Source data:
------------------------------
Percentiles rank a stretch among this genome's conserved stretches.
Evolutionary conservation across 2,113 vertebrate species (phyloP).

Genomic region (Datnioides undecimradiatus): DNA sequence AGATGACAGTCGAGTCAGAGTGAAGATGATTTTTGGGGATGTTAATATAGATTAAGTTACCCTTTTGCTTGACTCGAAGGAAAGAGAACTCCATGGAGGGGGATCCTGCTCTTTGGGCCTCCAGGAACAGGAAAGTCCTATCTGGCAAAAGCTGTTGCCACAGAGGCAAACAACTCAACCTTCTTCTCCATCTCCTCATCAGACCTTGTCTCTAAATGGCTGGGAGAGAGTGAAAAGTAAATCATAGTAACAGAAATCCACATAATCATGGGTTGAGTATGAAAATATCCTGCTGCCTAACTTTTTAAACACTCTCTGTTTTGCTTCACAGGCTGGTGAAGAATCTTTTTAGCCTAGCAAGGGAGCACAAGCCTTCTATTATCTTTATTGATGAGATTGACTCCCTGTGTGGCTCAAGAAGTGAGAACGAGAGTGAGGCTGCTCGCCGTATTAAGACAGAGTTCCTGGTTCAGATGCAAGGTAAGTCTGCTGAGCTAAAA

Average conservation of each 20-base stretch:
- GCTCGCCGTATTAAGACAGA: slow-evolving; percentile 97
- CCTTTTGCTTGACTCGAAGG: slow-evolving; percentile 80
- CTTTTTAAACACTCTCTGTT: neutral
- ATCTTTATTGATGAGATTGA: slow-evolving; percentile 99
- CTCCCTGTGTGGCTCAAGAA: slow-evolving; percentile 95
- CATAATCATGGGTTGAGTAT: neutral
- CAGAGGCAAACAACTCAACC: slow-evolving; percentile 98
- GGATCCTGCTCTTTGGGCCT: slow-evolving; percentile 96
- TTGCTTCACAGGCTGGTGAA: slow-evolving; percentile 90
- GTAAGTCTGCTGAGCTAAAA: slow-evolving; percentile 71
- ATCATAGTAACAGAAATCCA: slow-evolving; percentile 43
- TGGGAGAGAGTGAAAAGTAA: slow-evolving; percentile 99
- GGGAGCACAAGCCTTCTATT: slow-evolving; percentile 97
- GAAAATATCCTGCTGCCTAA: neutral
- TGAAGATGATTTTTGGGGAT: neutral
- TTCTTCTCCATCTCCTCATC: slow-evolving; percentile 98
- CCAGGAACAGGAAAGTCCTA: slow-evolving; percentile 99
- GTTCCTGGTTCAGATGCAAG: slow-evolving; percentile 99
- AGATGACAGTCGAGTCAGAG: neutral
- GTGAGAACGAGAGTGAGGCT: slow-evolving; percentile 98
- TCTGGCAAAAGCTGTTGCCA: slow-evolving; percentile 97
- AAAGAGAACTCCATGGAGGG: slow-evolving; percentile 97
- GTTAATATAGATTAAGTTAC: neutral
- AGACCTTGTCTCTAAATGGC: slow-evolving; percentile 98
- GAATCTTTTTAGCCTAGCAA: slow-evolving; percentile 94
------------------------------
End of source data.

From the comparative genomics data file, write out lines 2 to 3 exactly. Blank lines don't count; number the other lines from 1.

Evolutionary conservation across 2,113 vertebrate species (phyloP).

Genomic region (Datnioides undecimradiatus): DNA sequence AGATGACAGTCGAGTCAGAGTGAAGATGATTTTTGGGGATGTTAATATAGATTAAGTTACCCTTTTGCTTGACTCGAAGGAAAGAGAACTCCATGGAGGGGGATCCTGCTCTTTGGGCCTCCAGGAACAGGAAAGTCCTATCTGGCAAAAGCTGTTGCCACAGAGGCAAACAACTCAACCTTCTTCTCCATCTCCTCATCAGACCTTGTCTCTAAATGGCTGGGAGAGAGTGAAAAGTAAATCATAGTAACAGAAATCCACATAATCATGGGTTGAGTATGAAAATATCCTGCTGCCTAACTTTTTAAACACTCTCTGTTTTGCTTCACAGGCTGGTGAAGAATCTTTTTAGCCTAGCAAGGGAGCACAAGCCTTCTATTATCTTTATTGATGAGATTGACTCCCTGTGTGGCTCAAGAAGTGAGAACGAGAGTGAGGCTGCTCGCCGTATTAAGACAGAGTTCCTGGTTCAGATGCAAGGTAAGTCTGCTGAGCTAAAA